A former inmate said anger is the only acceptable emotion in prison. There are many reasons to be angry behind bars: loss of freedom, disrespect from fellow inmates, and so-called friends and family that have vanished. Besides, some days it seems if you aren’t angry, you’ll get run over. You don’t dare let your guard down and show a weak underbelly. Anger can seem like your best friend.

In contrast, what the Bible says about anger seems strange. Ephesians 4:31 says, “Let all bitterness and wrath and anger … be put away from you, along with all malice.” Put all anger away? What’s wrong with being tough when you’re in a tough environment?

God apparently knew we’d ask. He answers the question in James 1:20. He said, “The anger of man does not achieve the righteousness of God.” Righteousness is talking about being in right – or healthy – relationships with God and with people around you. Healthy relationships build others up and make them better people.

Instead of building people up, anger tears them down. It destroys relationships. It may achieve your immediate goal, but it leaves destruction in its wake. If we want peace, we need to build up individuals and relationships.

Put all anger away? What’s wrong with being tough when you’re in a tough environment?


If that’s the case, how do we respond when someone threatens or wrongs us? Jesus said, “Do not resist the one who is evil. But if anyone slaps you on the right cheek, turn to him the other also” (Matt. 5:39). Does that sound like a recipe for disaster?

Before you picture what could happen if you turn the other cheek, consider David. David lived in Bible times and tried to please God and the king, Saul. Saul was jealous of David and commanded his men to kill him. Even though an army was after him, David saw God as his shield. He ran to God, took refuge in Him, and God kept him from harm.

The Lord will be our shield and deliverer, too. We don’t have to be angry to defend ourselves. Jesus promised that He will never leave us or forsake us (Heb. 13:5). No matter what situation we’re in, He is available to protect and deliver us if we run to Him.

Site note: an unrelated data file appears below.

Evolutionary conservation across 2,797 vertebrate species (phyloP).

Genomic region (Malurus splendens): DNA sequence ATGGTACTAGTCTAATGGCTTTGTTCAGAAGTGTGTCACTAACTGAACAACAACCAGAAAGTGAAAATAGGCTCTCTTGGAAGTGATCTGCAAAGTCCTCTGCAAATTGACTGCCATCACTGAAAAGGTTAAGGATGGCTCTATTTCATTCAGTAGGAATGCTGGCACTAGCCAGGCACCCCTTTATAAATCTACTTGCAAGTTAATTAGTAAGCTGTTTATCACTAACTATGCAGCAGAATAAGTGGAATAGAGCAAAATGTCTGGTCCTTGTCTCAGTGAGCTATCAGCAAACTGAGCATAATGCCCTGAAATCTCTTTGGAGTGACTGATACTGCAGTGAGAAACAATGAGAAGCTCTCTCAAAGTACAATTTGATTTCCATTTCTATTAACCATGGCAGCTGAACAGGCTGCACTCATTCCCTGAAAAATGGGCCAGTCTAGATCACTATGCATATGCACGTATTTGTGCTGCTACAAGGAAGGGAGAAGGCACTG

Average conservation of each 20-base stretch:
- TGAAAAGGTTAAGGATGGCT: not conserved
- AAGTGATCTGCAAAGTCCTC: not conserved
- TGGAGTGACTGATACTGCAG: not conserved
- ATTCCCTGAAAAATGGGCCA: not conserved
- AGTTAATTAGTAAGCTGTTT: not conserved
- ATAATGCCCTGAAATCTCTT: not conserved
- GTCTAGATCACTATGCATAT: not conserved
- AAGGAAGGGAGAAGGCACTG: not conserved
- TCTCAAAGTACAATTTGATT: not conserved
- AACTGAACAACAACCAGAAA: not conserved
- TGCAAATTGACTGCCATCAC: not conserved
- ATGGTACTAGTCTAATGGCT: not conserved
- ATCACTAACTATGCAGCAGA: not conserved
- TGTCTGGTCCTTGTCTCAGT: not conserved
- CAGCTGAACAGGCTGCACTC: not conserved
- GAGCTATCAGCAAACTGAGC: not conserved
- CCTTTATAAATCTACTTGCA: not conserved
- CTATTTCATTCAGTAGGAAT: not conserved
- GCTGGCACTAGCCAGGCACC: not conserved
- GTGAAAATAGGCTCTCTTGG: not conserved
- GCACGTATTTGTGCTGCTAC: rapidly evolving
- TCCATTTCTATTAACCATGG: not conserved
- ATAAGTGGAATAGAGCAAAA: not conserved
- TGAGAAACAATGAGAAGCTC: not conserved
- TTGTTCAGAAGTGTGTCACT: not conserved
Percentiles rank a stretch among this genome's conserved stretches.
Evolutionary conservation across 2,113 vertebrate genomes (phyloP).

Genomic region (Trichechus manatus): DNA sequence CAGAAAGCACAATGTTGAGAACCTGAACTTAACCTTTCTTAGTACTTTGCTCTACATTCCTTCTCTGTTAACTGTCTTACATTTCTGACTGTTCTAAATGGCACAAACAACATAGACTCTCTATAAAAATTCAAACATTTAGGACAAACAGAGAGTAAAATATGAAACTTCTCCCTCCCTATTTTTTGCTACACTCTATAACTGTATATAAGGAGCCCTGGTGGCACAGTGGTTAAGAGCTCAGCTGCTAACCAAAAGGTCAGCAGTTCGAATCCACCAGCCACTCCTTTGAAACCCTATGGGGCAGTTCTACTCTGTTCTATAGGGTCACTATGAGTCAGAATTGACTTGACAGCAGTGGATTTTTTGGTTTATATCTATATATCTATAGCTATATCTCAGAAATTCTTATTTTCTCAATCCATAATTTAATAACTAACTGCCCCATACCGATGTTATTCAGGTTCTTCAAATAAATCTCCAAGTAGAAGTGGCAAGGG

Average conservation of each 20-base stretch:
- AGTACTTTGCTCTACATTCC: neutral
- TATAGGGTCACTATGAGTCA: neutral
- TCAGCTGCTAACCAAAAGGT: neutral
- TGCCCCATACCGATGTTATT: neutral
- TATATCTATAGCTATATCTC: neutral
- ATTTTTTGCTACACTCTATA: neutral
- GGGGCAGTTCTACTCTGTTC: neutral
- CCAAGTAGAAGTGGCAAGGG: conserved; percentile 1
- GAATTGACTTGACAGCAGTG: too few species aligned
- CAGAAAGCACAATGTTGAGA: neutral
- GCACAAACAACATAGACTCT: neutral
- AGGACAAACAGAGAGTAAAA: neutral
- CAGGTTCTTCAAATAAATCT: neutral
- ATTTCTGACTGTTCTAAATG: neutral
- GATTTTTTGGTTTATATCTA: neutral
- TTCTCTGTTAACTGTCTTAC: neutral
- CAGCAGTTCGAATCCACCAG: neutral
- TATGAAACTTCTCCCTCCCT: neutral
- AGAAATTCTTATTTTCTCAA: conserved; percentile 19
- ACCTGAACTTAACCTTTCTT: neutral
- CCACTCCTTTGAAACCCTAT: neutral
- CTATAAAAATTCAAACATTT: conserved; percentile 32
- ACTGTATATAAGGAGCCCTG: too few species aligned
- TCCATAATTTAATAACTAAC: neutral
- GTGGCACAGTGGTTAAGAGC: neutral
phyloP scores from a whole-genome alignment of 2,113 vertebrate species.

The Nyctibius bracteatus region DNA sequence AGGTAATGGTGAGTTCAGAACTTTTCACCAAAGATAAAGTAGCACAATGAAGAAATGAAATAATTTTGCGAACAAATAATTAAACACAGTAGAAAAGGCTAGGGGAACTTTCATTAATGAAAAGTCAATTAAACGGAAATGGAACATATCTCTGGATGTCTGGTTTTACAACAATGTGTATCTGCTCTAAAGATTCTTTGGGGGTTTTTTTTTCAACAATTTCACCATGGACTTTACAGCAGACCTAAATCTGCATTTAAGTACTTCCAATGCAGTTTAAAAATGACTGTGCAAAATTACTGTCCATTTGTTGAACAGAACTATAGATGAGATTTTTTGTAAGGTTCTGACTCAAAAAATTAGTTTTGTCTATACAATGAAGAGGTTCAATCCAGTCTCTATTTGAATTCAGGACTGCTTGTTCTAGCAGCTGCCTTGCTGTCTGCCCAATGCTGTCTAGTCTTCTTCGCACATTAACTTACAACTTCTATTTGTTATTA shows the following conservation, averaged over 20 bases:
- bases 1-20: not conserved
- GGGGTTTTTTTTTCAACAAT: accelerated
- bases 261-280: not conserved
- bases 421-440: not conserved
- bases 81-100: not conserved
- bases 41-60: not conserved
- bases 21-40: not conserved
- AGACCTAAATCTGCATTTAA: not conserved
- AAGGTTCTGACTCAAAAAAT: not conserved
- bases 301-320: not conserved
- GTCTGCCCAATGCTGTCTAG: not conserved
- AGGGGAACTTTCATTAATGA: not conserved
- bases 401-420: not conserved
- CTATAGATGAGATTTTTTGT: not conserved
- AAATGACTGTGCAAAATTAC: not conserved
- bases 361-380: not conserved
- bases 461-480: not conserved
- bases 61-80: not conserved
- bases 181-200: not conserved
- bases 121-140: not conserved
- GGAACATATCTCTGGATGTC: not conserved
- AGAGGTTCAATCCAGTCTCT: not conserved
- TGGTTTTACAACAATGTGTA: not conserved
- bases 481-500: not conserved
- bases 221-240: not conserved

I recently heard of a former inmate – we’ll call him Jose – who was alone in a restaurant, cleaning up after the lunch crowd. It was almost three hours before the supper rush when four local toughs came in and spread around the room, moving toward him. Jose figured he could take three of them out. He instinctively grasped the neck of a bottle on a nearby table. He was ready.

But a thought crossed Jose’s mind, Do you want to be like you used to be? He froze. He enjoyed the freedom he’d found in Christ. He didn’t want to go back to the old lifestyle.

He slowly put the bottle back on the table and took a deep breath. Watching. Waiting.

The door opened. A couple walked in and sat down at a table. It opened again and more people entered.

The troublemakers turned and walked out the door. Jose was amazed. He had waited, and God had delivered him.

We all have a choice. Do we want to continue our old life? Or, like David and Jose, are we willing to put down our weapons and trust God to be our defense?

When you’re threatened or tempted to be angry, stop and ask yourself:

  • Will anger make my life better, or will it keep me in the same old rut?
  • Who is better able to protect me? Myself? Or the One who made me and promised to be my shield?


We have all known people who seem to listen and obey God, but terrible things happen to them. Why? Where’s God for them?

Jose was amazed. He had waited, and God had delivered him.

A glimpse at the life of Joseph – whose story is told in the book of Genesis – shows how we can trust God to use even bad things for good, even when we don’t understand why God would allow them to happen. Joseph was sold into slavery in Egypt by his jealous older brothers. While serving faithfully as a slave, Joseph was falsely accused and thrown into prison, where he remained for years. Joseph didn’t know what God’s plans were for him, but he chose to live righteously, and God honored him. God made Joseph second to the king of Egypt, allowing Joseph to save his family from starvation during a famine.

After 13 years of hardship, Joseph finally saw his brothers again when they came to him for food. They were afraid of Joseph, but he told them not to fear, that God sent him to Egypt to preserve life. He later said, “You meant it for evil, but God meant it for good.”

In the same way, God can use your hard circumstances for a great purpose if you place your trust in Him – even when it seems like His promises of protection and help don’t look the way you thought they would.

For more information and an extended list of resources download the full PDF here.

This resource was first published in 2008.

Kay Camenisch is the author of Uprooting Anger, a Bible study to identify roots of anger, and thus overcome it.